Sleep keeps the brain working properly. It helps us control our weight, as well as our emotions. It is also plays a role in helping to heal and repair the heart and blood vessels.
Given sleep's vital importance to health, it's smart to prepare for daylight saving time, which begins at 2 a.m., Sunday, March 11, when clocks move forward an hour. Dr. Alon Avidan, a professor of neurology and director of the UCLA Sleep Disorders Center, has these suggestions to help people adapt more quickly.
- Spend more time outdoors, especially at the beginning and end of the day. The less connected you are to natural cycles of darkness and light, the harder it is to adjust to the time change. Getting too little daylight exposure in the morning, and too much artificial light from electronic screens at night, can complicate or even delay your adjustment to an earlier bedtime.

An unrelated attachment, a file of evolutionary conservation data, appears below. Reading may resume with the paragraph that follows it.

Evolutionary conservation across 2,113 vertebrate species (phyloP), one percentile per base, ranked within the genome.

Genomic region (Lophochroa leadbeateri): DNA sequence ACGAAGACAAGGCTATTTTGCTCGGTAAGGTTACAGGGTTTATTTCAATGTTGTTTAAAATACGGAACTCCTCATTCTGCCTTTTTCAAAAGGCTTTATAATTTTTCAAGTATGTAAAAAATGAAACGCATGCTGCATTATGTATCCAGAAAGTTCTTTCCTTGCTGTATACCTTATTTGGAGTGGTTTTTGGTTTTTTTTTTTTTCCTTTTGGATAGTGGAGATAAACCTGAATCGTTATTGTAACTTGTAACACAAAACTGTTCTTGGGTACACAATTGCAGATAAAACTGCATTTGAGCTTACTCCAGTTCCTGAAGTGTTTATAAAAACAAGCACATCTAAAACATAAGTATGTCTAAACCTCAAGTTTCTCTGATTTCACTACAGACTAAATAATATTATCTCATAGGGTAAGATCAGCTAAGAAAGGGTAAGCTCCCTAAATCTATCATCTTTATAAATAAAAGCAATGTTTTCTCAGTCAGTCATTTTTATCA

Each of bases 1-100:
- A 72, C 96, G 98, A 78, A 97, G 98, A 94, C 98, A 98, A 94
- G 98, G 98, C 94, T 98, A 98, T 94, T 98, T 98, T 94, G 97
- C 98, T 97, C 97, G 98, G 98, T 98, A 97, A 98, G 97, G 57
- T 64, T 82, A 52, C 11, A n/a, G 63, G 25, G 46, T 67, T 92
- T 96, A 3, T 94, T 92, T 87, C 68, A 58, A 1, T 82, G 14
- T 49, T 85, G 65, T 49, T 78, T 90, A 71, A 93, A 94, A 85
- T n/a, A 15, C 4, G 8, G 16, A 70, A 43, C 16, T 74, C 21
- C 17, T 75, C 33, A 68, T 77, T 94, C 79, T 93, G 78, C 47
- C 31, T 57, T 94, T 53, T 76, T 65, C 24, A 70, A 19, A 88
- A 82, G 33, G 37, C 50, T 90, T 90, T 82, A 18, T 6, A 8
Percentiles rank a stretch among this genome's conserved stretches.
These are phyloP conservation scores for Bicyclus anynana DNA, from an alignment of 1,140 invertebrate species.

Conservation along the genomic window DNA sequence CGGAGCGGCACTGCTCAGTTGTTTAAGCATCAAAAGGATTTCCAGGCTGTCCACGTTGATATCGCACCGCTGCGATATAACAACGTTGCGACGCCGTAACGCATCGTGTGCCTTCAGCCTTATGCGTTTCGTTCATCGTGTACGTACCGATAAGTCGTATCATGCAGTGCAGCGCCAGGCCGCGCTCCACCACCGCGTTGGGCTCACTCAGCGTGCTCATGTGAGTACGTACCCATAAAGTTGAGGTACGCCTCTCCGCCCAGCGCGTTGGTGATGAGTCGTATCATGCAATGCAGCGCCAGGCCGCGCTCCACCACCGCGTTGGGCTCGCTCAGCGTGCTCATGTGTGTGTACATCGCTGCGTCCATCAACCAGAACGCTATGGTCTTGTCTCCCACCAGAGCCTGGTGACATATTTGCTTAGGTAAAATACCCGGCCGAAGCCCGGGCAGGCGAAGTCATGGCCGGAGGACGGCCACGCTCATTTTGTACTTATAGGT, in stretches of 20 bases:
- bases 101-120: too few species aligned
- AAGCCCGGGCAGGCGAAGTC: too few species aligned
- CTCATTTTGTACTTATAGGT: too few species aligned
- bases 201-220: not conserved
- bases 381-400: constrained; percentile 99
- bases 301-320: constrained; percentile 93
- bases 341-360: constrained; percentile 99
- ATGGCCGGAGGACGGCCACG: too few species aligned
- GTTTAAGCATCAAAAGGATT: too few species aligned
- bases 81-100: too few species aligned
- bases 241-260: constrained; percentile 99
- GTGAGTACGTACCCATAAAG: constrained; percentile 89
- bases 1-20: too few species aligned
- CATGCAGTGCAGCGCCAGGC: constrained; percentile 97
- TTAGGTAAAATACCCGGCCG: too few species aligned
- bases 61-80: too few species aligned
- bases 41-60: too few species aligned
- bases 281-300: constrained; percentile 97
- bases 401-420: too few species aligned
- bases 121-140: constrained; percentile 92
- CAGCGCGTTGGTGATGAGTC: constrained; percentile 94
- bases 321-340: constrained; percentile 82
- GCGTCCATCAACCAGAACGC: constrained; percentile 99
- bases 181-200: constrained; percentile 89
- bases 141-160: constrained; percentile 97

- Teens, who have a tendency to delay sleep anyway, have even greater difficulty adjusting to time changes. The time change pushes them to an earlier bedtime when their circadian clock is telling them to be awake. Advise teens to maximize light exposure early in the morning and avoid it in the evening. And turn off TVs, computers and phones at least two hours before bedtime.
- Allow extra time to adjust. A few days before the time change, try going to bed 15 to 20 minutes earlier and getting up 15 to 20 minutes earlier. Be especially vigilant about avoiding caffeine or alcohol before bedtime, and refrain from exercise in the late afternoon or early evening. Try to exercise earlier in the day.